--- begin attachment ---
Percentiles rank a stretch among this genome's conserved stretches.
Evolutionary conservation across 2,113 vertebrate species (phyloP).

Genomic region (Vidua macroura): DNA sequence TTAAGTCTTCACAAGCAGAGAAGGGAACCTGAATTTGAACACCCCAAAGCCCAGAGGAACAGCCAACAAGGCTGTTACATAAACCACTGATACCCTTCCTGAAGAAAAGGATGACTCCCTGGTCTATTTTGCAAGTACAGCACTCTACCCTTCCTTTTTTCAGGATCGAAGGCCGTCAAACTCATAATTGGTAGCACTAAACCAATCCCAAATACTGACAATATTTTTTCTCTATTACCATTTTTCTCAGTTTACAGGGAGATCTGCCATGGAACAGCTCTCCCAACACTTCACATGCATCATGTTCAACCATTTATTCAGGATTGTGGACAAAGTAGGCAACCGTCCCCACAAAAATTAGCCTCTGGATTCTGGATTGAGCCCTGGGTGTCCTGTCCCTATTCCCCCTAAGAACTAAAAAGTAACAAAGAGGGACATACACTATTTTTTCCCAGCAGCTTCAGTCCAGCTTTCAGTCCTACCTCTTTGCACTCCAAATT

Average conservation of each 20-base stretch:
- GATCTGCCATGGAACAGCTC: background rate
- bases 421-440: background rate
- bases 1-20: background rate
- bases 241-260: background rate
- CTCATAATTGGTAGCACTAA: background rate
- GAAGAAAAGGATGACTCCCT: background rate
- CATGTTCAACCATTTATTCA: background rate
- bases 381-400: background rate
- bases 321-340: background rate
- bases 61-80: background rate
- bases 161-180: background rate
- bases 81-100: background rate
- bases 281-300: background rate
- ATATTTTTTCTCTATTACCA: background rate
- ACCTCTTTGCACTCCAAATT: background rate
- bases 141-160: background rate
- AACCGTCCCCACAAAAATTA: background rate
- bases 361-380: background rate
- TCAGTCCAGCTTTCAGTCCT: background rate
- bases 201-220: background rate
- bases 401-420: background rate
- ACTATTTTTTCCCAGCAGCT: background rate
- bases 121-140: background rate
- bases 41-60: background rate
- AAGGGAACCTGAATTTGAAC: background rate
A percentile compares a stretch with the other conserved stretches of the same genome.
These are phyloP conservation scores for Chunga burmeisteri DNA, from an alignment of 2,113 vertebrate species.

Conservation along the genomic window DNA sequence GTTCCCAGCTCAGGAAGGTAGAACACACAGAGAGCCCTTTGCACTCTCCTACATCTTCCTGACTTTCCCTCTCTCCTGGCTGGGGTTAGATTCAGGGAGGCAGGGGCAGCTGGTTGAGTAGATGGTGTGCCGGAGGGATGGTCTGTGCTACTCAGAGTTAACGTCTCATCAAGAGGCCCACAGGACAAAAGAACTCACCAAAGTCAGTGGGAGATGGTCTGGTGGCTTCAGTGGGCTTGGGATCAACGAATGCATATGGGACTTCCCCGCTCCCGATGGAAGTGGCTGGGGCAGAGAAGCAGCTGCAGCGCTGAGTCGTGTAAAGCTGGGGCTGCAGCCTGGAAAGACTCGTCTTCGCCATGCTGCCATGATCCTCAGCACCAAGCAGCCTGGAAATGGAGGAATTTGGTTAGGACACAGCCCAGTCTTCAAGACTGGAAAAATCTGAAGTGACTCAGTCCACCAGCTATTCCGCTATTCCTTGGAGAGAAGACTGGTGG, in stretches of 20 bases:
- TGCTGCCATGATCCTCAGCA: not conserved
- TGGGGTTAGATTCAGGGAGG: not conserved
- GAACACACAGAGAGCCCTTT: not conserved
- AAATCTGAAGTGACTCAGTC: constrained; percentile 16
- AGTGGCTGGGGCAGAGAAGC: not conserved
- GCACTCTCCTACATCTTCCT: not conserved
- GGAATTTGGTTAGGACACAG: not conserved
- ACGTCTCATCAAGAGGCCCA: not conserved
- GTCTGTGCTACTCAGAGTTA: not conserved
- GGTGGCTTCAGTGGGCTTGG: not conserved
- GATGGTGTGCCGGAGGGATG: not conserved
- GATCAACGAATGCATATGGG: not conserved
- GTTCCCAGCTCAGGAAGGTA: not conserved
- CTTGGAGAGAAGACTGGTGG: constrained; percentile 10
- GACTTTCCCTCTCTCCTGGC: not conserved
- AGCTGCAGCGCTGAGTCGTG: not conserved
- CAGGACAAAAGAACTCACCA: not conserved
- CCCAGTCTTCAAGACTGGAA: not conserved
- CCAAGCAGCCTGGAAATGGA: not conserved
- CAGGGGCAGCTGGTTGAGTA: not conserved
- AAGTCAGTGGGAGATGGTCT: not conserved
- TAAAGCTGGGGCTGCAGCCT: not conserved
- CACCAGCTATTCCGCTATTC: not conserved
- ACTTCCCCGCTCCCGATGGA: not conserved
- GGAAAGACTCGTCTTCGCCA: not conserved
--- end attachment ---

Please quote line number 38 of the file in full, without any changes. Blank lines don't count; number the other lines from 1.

- GCACTCTCCTACATCTTCCT: not conserved